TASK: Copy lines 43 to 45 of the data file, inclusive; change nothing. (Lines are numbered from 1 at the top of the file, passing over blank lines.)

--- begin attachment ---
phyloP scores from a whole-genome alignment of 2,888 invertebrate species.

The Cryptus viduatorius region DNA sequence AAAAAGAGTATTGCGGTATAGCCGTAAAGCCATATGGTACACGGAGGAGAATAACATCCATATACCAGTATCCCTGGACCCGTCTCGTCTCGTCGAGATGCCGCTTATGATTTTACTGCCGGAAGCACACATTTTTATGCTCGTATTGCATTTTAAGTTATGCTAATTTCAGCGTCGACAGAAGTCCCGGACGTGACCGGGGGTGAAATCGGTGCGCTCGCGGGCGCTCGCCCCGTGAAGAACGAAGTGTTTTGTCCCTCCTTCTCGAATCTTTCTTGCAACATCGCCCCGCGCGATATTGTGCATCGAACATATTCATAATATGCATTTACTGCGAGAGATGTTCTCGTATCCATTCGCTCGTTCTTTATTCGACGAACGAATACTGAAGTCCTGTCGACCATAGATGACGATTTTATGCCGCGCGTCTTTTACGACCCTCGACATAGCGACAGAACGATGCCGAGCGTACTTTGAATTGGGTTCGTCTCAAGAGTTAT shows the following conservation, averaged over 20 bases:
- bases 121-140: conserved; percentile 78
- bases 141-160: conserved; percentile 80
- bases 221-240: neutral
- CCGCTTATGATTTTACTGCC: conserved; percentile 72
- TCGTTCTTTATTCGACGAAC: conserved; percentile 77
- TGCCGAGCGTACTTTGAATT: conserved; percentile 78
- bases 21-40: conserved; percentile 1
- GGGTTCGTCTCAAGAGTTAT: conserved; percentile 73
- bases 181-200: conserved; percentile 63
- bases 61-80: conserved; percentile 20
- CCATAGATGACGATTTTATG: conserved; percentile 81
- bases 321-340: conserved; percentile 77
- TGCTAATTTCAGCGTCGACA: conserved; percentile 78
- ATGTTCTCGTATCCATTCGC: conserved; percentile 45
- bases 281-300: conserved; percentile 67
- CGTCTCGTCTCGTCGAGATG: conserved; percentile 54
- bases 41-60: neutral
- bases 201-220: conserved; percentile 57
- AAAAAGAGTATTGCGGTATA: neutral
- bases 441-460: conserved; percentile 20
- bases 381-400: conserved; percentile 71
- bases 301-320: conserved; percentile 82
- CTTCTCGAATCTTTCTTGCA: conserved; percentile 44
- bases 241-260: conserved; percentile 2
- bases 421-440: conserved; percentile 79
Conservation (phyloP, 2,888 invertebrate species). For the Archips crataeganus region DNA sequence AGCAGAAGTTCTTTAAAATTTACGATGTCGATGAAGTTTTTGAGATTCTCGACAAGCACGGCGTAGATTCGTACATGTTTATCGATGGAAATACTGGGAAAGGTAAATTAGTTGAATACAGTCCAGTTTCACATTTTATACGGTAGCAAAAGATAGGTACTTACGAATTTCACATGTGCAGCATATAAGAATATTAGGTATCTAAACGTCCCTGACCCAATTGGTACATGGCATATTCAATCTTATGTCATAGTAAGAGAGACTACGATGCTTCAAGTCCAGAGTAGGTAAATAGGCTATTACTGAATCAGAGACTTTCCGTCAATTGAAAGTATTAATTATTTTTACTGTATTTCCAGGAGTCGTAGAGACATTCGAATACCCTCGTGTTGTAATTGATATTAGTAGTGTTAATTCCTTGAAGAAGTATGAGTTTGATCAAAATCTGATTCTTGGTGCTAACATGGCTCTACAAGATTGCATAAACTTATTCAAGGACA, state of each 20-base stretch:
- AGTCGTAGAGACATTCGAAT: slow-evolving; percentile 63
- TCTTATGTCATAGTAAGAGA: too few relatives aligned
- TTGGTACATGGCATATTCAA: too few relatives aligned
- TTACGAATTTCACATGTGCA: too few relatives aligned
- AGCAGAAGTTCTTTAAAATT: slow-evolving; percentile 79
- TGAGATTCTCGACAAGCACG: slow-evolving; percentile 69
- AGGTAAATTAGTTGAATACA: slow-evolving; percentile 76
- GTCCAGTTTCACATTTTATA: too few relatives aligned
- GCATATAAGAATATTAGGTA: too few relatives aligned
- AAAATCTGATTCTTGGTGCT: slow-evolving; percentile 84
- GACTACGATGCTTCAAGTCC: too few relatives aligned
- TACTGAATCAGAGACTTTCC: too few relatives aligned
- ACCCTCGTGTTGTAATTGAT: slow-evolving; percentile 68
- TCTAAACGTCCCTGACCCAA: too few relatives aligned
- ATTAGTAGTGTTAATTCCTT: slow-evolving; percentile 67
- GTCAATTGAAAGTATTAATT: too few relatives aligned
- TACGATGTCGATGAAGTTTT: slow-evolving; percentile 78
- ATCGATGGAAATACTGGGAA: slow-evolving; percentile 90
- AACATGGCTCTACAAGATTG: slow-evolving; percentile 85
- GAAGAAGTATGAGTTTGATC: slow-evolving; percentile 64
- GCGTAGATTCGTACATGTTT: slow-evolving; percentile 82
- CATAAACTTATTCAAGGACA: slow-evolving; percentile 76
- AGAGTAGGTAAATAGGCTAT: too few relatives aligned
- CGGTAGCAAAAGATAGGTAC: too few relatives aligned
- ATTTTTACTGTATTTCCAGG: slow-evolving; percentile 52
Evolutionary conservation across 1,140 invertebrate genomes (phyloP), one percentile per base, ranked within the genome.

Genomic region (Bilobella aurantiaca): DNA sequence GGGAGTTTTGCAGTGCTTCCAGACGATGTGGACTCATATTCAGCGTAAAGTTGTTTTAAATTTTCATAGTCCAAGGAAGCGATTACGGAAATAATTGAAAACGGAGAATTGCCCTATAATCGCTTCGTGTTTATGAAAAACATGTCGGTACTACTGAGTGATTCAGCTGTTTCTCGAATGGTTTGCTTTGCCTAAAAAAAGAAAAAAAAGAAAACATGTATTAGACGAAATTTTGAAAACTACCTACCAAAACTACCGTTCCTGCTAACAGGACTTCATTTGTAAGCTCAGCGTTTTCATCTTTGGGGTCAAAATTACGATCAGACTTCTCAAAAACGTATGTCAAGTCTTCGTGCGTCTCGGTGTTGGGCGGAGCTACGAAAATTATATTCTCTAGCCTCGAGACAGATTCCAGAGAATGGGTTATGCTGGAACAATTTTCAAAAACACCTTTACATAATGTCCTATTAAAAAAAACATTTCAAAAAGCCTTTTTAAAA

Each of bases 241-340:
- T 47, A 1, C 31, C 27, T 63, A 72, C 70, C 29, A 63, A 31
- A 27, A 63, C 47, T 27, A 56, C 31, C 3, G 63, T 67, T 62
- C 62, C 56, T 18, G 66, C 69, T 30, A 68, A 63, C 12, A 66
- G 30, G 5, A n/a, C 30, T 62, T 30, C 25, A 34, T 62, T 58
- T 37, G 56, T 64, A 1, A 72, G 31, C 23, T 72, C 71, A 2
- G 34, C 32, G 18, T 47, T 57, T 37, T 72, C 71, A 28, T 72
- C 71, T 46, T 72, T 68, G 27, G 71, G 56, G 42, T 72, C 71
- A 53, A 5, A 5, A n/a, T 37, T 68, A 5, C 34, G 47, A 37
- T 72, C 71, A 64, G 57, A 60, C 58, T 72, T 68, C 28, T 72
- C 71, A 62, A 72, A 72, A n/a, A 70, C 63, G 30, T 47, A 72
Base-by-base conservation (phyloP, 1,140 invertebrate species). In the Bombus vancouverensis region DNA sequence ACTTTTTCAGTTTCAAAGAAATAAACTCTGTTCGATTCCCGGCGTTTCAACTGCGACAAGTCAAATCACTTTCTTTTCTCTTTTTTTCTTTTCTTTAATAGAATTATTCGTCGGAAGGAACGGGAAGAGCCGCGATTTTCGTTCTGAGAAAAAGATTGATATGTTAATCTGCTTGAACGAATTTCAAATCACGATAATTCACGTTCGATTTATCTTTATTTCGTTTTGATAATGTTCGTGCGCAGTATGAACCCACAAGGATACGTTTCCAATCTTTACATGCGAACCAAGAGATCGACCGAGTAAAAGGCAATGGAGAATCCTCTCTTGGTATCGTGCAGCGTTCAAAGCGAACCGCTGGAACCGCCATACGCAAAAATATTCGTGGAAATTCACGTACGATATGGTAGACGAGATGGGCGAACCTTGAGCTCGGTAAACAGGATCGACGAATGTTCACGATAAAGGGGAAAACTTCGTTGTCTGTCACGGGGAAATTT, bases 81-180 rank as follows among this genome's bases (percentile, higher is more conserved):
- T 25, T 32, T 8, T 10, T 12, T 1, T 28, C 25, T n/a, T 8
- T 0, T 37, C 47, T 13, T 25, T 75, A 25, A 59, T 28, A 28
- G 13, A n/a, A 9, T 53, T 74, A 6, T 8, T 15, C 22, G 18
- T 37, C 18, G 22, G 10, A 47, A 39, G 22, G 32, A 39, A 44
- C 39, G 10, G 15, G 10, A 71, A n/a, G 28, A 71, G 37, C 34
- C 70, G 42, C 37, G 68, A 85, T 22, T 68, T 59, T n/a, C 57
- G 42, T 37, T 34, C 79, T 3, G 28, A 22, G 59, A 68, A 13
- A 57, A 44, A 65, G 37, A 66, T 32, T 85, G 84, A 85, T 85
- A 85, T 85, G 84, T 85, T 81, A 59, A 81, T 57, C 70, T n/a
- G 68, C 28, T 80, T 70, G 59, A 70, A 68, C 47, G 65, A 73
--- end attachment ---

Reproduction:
- ATTAGTAGTGTTAATTCCTT: slow-evolving; percentile 67
- GTCAATTGAAAGTATTAATT: too few relatives aligned
- TACGATGTCGATGAAGTTTT: slow-evolving; percentile 78